... No, not to paccaagacchati, which is pa.ti-aa-gacchati and means returns . As paccaya is pa.ti+aya , it is cognate with a paticca which is to be analysed
                                  Message 16 of 16 , Jul 24, 2009
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                                    On Thu, Jul 23, 2009 at 9:51 PM, Noah Yuttadhammo <yuttadhammo@...>wrote:

                                    >
                                    >
                                    > Dear Mahinda,
                                    >
                                    > Thank you, that is quite clear. I was trying to ask as much... would
                                    > paccaya then somehow be cognate to "paccaagacchati"?
                                    >
                                    > Dear Ven. Y.,
                                    >

                                    No, not to paccaagacchati, which is pa.ti-aa-gacchati and means 'returns'.
                                    As paccaya is 'pa.ti+aya', it is cognate with a'paticca' which is to be
                                    analysed as 'pa.ti+i+cca' , i- being the root and -cca being the (extended)
                                    absolutive suffix. In usage it has almost lost the absolutive significance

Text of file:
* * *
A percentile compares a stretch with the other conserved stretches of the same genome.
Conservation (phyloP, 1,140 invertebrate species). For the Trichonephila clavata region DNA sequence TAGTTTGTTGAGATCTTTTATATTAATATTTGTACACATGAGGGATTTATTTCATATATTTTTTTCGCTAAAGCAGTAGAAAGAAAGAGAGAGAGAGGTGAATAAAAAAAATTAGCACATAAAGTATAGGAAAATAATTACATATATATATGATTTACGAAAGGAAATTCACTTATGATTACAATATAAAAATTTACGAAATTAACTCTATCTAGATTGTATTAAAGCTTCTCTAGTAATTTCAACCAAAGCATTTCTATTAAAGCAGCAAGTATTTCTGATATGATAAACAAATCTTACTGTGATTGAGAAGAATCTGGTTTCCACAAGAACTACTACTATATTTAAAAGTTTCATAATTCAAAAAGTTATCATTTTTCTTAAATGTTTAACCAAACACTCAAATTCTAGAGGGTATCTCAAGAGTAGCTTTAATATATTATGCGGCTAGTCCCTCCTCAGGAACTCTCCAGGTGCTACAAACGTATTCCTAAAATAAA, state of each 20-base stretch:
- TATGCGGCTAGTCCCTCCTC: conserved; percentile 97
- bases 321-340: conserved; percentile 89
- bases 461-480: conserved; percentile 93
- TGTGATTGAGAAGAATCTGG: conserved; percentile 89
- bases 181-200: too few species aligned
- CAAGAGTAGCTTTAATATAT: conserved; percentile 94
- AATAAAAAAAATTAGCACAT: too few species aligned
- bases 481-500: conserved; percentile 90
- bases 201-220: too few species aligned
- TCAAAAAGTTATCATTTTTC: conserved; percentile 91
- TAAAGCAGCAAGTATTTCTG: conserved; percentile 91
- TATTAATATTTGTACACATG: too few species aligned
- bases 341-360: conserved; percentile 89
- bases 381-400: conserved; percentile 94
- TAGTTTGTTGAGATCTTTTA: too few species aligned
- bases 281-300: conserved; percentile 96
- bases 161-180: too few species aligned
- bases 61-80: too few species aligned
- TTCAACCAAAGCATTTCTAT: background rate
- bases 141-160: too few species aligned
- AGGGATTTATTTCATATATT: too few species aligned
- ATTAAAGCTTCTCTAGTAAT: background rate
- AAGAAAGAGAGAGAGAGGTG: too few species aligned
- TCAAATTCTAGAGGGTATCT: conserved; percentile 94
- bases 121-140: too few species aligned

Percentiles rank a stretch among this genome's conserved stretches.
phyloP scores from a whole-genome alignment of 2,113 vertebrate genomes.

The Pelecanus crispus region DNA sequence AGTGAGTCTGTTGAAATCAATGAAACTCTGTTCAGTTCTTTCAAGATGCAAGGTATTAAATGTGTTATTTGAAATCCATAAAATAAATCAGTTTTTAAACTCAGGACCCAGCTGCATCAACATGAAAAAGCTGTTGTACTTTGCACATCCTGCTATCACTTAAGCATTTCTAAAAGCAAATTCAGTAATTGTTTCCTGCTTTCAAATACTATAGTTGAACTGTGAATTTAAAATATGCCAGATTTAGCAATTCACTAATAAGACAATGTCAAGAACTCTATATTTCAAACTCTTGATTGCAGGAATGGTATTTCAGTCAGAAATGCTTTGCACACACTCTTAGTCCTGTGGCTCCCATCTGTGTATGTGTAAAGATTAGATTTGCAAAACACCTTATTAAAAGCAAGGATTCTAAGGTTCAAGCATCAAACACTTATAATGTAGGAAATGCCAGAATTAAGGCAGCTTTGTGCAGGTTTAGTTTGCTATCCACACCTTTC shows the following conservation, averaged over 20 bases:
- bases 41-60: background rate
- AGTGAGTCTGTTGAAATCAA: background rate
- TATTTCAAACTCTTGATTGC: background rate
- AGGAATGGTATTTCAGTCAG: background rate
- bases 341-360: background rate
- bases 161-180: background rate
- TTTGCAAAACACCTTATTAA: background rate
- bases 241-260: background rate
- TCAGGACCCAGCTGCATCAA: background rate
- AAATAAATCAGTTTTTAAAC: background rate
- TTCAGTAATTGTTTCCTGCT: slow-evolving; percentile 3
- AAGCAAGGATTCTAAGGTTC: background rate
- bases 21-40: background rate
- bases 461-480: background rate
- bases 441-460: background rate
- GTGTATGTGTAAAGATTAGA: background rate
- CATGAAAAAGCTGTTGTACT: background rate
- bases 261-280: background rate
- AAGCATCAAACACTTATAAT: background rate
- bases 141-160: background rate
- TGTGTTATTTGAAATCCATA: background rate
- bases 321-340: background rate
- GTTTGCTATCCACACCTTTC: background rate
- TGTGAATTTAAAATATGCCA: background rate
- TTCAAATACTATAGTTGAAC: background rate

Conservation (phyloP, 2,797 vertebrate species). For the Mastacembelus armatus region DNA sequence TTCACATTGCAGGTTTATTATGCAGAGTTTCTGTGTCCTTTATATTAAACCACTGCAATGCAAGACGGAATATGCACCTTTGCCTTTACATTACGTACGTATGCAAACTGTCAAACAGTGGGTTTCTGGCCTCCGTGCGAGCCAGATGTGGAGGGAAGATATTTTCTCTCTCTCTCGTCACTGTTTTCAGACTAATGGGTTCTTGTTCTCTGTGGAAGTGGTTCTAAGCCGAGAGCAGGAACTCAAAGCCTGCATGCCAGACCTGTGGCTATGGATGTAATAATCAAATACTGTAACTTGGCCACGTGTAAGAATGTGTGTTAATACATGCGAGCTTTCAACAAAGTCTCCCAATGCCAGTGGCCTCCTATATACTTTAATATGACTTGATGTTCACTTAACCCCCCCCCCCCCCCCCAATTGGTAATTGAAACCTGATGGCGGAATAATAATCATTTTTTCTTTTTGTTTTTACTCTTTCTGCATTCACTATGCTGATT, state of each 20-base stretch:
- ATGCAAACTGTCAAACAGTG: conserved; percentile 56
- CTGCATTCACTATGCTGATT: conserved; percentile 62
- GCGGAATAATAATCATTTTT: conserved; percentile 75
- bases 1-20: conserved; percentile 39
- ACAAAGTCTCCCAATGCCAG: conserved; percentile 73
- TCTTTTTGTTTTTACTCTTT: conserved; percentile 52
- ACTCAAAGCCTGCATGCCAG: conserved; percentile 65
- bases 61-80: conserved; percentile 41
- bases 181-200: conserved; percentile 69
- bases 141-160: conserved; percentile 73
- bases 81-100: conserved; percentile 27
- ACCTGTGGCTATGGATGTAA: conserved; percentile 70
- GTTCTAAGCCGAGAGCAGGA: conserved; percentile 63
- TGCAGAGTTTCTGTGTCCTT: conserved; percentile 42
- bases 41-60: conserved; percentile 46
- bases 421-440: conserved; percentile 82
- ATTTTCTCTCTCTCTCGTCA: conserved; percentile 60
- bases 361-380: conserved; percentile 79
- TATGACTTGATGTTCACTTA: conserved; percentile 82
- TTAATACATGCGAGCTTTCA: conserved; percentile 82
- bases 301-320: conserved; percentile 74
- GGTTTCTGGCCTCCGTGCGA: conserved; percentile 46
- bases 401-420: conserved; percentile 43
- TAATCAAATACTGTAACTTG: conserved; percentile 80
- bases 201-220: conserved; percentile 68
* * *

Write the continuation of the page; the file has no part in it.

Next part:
and carries the adverbial meaning
                                    'dependently'.


                                    To add a further comment on Aggava.msa�s etymology-based definition of
                                    �paccaya�, it appears that he attached great significance to the meaning of
                                    this word as �dependence� or �relationship�. His first definition seems to
                                    be based on the fact that in making words what affixes we use depends on
                                    what kind of form we want the words to have. If we want words to describe a
                                    past action we use affixes proper for past time. And so on. On the other
                                    hand, the second definition is based on the fact that even with all the
                                    other elements of a word (e.g., prefixes, root), we will not have a
                                    completed word without a terminating affix. So it is correct to say that the
                                    completion of the word depends on the �paccaya�. A �paccaya� cannot have
                                    meaning independently, nor can a prefix or root function in language (at
                                    least in a language like Pali), except in relationship with a �paccaya�.

                                    Best wishes.

                                    Mahinda